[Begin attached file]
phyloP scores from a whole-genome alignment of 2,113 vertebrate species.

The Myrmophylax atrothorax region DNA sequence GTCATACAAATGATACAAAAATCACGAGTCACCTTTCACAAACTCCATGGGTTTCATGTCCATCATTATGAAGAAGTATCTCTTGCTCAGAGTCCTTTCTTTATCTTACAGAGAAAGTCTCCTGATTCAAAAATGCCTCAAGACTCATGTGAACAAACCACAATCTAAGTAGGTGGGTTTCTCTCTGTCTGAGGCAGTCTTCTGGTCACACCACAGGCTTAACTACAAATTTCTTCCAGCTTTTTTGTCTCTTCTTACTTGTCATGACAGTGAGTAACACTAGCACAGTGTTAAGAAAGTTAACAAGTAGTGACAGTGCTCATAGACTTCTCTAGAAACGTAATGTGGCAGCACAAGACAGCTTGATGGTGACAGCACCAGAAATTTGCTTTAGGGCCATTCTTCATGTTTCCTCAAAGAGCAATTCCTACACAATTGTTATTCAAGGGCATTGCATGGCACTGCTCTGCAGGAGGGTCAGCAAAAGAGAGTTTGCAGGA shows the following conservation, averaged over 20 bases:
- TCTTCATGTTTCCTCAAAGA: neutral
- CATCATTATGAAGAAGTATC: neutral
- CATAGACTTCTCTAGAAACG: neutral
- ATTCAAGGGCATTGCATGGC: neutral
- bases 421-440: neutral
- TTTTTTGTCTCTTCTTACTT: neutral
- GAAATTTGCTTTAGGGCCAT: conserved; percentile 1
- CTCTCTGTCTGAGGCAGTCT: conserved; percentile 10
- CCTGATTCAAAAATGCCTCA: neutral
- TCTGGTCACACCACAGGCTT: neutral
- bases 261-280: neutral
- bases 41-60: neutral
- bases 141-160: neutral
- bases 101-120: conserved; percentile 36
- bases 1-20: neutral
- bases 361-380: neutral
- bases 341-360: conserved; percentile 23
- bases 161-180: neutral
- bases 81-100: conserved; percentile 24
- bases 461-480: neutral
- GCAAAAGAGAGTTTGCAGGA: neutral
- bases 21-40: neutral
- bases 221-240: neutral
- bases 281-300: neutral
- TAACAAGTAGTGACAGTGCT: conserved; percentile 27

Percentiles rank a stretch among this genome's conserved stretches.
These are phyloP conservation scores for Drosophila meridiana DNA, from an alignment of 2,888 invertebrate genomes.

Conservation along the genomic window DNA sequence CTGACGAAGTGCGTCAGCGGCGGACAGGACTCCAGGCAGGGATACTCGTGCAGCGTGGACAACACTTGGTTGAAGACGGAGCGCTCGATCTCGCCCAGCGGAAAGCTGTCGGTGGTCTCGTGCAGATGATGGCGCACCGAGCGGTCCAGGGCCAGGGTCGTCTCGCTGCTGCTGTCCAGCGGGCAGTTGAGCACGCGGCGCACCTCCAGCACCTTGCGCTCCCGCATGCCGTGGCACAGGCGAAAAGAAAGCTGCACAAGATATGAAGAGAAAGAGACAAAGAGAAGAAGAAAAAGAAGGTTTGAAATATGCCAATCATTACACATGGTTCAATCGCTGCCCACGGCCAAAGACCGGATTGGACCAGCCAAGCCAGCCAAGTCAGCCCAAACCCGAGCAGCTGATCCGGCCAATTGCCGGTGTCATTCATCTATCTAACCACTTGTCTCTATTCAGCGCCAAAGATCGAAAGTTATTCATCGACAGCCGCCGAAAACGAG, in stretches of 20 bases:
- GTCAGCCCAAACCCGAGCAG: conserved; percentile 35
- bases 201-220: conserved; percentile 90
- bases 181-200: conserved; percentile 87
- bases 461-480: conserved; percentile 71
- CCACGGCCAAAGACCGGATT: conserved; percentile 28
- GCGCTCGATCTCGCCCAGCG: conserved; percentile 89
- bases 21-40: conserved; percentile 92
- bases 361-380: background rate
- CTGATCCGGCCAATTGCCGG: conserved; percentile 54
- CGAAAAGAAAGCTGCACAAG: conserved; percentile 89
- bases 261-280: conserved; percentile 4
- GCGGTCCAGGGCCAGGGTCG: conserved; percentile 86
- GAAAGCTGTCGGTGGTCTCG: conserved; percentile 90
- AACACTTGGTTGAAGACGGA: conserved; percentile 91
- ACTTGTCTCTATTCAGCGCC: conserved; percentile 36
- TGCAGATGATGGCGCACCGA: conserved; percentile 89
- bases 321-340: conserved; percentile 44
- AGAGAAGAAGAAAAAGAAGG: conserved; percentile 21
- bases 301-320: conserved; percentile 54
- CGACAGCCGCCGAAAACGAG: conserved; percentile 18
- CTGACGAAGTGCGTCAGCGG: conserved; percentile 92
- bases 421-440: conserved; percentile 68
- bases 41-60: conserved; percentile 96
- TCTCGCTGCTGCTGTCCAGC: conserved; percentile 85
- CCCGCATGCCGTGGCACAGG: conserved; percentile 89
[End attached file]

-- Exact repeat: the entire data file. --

phyloP scores from a whole-genome alignment of 2,113 vertebrate species.

The Myrmophylax atrothorax region DNA sequence GTCATACAAATGATACAAAAATCACGAGTCACCTTTCACAAACTCCATGGGTTTCATGTCCATCATTATGAAGAAGTATCTCTTGCTCAGAGTCCTTTCTTTATCTTACAGAGAAAGTCTCCTGATTCAAAAATGCCTCAAGACTCATGTGAACAAACCACAATCTAAGTAGGTGGGTTTCTCTCTGTCTGAGGCAGTCTTCTGGTCACACCACAGGCTTAACTACAAATTTCTTCCAGCTTTTTTGTCTCTTCTTACTTGTCATGACAGTGAGTAACACTAGCACAGTGTTAAGAAAGTTAACAAGTAGTGACAGTGCTCATAGACTTCTCTAGAAACGTAATGTGGCAGCACAAGACAGCTTGATGGTGACAGCACCAGAAATTTGCTTTAGGGCCATTCTTCATGTTTCCTCAAAGAGCAATTCCTACACAATTGTTATTCAAGGGCATTGCATGGCACTGCTCTGCAGGAGGGTCAGCAAAAGAGAGTTTGCAGGA shows the following conservation, averaged over 20 bases:
- TCTTCATGTTTCCTCAAAGA: neutral
- CATCATTATGAAGAAGTATC: neutral
- CATAGACTTCTCTAGAAACG: neutral
- ATTCAAGGGCATTGCATGGC: neutral
- bases 421-440: neutral
- TTTTTTGTCTCTTCTTACTT: neutral
- GAAATTTGCTTTAGGGCCAT: conserved; percentile 1
- CTCTCTGTCTGAGGCAGTCT: conserved; percentile 10
- CCTGATTCAAAAATGCCTCA: neutral
- TCTGGTCACACCACAGGCTT: neutral
- bases 261-280: neutral
- bases 41-60: neutral
- bases 141-160: neutral
- bases 101-120: conserved; percentile 36
- bases 1-20: neutral
- bases 361-380: neutral
- bases 341-360: conserved; percentile 23
- bases 161-180: neutral
- bases 81-100: conserved; percentile 24
- bases 461-480: neutral
- GCAAAAGAGAGTTTGCAGGA: neutral
- bases 21-40: neutral
- bases 221-240: neutral
- bases 281-300: neutral
- TAACAAGTAGTGACAGTGCT: conserved; percentile 27

Percentiles rank a stretch among this genome's conserved stretches.
These are phyloP conservation scores for Drosophila meridiana DNA, from an alignment of 2,888 invertebrate genomes.

Conservation along the genomic window DNA sequence CTGACGAAGTGCGTCAGCGGCGGACAGGACTCCAGGCAGGGATACTCGTGCAGCGTGGACAACACTTGGTTGAAGACGGAGCGCTCGATCTCGCCCAGCGGAAAGCTGTCGGTGGTCTCGTGCAGATGATGGCGCACCGAGCGGTCCAGGGCCAGGGTCGTCTCGCTGCTGCTGTCCAGCGGGCAGTTGAGCACGCGGCGCACCTCCAGCACCTTGCGCTCCCGCATGCCGTGGCACAGGCGAAAAGAAAGCTGCACAAGATATGAAGAGAAAGAGACAAAGAGAAGAAGAAAAAGAAGGTTTGAAATATGCCAATCATTACACATGGTTCAATCGCTGCCCACGGCCAAAGACCGGATTGGACCAGCCAAGCCAGCCAAGTCAGCCCAAACCCGAGCAGCTGATCCGGCCAATTGCCGGTGTCATTCATCTATCTAACCACTTGTCTCTATTCAGCGCCAAAGATCGAAAGTTATTCATCGACAGCCGCCGAAAACGAG, in stretches of 20 bases:
- GTCAGCCCAAACCCGAGCAG: conserved; percentile 35
- bases 201-220: conserved; percentile 90
- bases 181-200: conserved; percentile 87
- bases 461-480: conserved; percentile 71
- CCACGGCCAAAGACCGGATT: conserved; percentile 28
- GCGCTCGATCTCGCCCAGCG: conserved; percentile 89
- bases 21-40: conserved; percentile 92
- bases 361-380: background rate
- CTGATCCGGCCAATTGCCGG: conserved; percentile 54
- CGAAAAGAAAGCTGCACAAG: conserved; percentile 89
- bases 261-280: conserved; percentile 4
- GCGGTCCAGGGCCAGGGTCG: conserved; percentile 86
- GAAAGCTGTCGGTGGTCTCG: conserved; percentile 90
- AACACTTGGTTGAAGACGGA: conserved; percentile 91
- ACTTGTCTCTATTCAGCGCC: conserved; percentile 36
- TGCAGATGATGGCGCACCGA: conserved; percentile 89
- bases 321-340: conserved; percentile 44
- AGAGAAGAAGAAAAAGAAGG: conserved; percentile 21
- bases 301-320: conserved; percentile 54
- CGACAGCCGCCGAAAACGAG: conserved; percentile 18
- CTGACGAAGTGCGTCAGCGG: conserved; percentile 92
- bases 421-440: conserved; percentile 68
- bases 41-60: conserved; percentile 96
- TCTCGCTGCTGCTGTCCAGC: conserved; percentile 85
- CCCGCATGCCGTGGCACAGG: conserved; percentile 89